Synchronized L1 worms were washed with IP buffer (50 mM HEPES [pH 7.4], 70 mM K-Acetate, 5 mM Mg-Acetate, 0.05% NP-40, and 10% glycerol) containing a mini EDTA-free cOmplete protease inhibitor tablet (Roche) and UV crosslinked (3 J/cm2) using the Spectrolinker (Spectronics). The worms were then frozen into pellets using liquid nitrogen and stored at −80°C. The frozen worm pellets were ground on dry ice with a cold mortar and pestle, and the cell lysate was centrifuged at maximum speed for 10 min to remove cellular debris. To collect L1 worms after feeding, synchronized L1 animals were plated on NGM plates seeded with normal bacterial food for 6 h and then, washed off the plate with 1× M9 buffer thrice before washing with IP buffer as described above. Protein concentration was measured using Bradford reagent (Sigma) and the entire L1 lysates were added to 25 μl magnetic Protein-G beads (Invitrogen) for preclearing. After incubation for 1 h on a rotator at 4°C, 500 μg of the L1 lysate from the supernatant was added to 25 μl anti-FLAG magnetic beads (Sigma). After incubation for 1 h on a rotator at 4°C, protein-bound beads were washed with wash buffer thrice (0.5 M NaCl, 160 mM Tris-HCl [pH 7.5], 0.1% NP-40, 0.25% Triton X-100) containing a mini EDTA-free cOmplete protease inhibitor tablet (Roche). A portion of the IP (2/5) was stored in 2× SDS loading buffer and used for immunoblotting. The remaining beads were incubated with 1 μl RNasin (Fisher) and 0.5 μl of 20 mg/ml Proteinase K (NEB) at 42°C and 1,200 rpm for 15 min in a thermomixer. RNA was isolated and reverse transcription was performed using random hexamer primers. Following reverse transcription, qPCR was performed as described above. An overview of this methodology, analysis and trouble-shooting can also be found in .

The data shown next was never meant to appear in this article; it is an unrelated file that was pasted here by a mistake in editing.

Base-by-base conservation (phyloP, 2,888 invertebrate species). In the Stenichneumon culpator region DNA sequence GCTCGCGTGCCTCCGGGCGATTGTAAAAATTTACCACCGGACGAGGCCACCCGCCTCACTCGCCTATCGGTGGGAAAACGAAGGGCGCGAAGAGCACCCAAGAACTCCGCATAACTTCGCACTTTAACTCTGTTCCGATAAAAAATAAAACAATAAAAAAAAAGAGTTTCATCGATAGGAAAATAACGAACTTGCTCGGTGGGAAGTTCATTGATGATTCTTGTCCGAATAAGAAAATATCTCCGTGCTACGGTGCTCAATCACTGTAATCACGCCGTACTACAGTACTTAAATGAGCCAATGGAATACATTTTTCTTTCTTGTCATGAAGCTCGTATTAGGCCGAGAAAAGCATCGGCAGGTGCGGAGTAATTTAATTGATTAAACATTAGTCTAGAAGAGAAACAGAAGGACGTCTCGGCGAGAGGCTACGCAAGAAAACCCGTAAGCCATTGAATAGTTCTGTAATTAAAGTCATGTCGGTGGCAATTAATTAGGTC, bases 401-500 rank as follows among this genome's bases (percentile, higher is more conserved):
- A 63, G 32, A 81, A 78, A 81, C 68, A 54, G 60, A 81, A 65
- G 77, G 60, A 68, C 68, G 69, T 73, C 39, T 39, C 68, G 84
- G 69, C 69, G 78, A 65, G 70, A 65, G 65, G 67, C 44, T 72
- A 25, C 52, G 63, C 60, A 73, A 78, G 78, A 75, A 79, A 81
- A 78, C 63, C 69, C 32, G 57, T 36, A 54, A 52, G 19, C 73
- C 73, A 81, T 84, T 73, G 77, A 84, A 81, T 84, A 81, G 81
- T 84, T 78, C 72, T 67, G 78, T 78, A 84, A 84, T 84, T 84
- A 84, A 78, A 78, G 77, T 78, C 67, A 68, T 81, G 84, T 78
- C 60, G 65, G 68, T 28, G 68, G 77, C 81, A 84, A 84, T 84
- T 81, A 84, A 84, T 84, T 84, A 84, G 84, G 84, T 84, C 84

Protein lysates were prepared as mentioned above. Protein lysates were boiled for 5 min and 100 μg of IP lysates and 10 μg of input lysates were subjected to SDS-PAGE. The same immunoblot was treated with antibodies against FLAG (Sigma, M8823) and β-Actin (Cell Signaling, 8457S) after cutting the blot. Protein bands were visualized using enhanced chemiluminescent detection SuperSignal West Femto Maximum Sensitivity Substrate (Fisher). The immunoblot images without saturation were acquired using Image Lab software (version 6.1.0 build 7) in the BIO-RAD ChemiDoc MP imaging system.
Cobalt chloride exposure assays
These assays were performed as previously described  with slight modifications.
Briefly, cobalt(II) chloride hexahydrate (CoCl2) powder (Sigma-Aldrich) was used to make a 0.1 M stock solution with distilled water and then working stocks of varying concentrations were prepared in 85 mM NaCl. Bleaching according to above mentioned conditions was performed to obtain L1-arrested animals. After washing the hatched animals twice with 85 mM NaCl, 5,000 L1 animals per strain were exposed to CoCl2 of varying concentrations in a total volume of 500 μl for 2 h. After exposure, the worms were washed twice with 85 mM NaCl to remove any residual CoCl2 and other debris. After washing, 40 worms per strain were transferred to 35 mm NGM plates seeded with OP50 and incubated at 20°C for 24 h. After the incubation, alive and dead worms were counted in triplicates for each strain and 3 biological replicates for both the transgenic and non-transgenic sets of worms. Genotypes were blinded before the bleaching to reduce bias.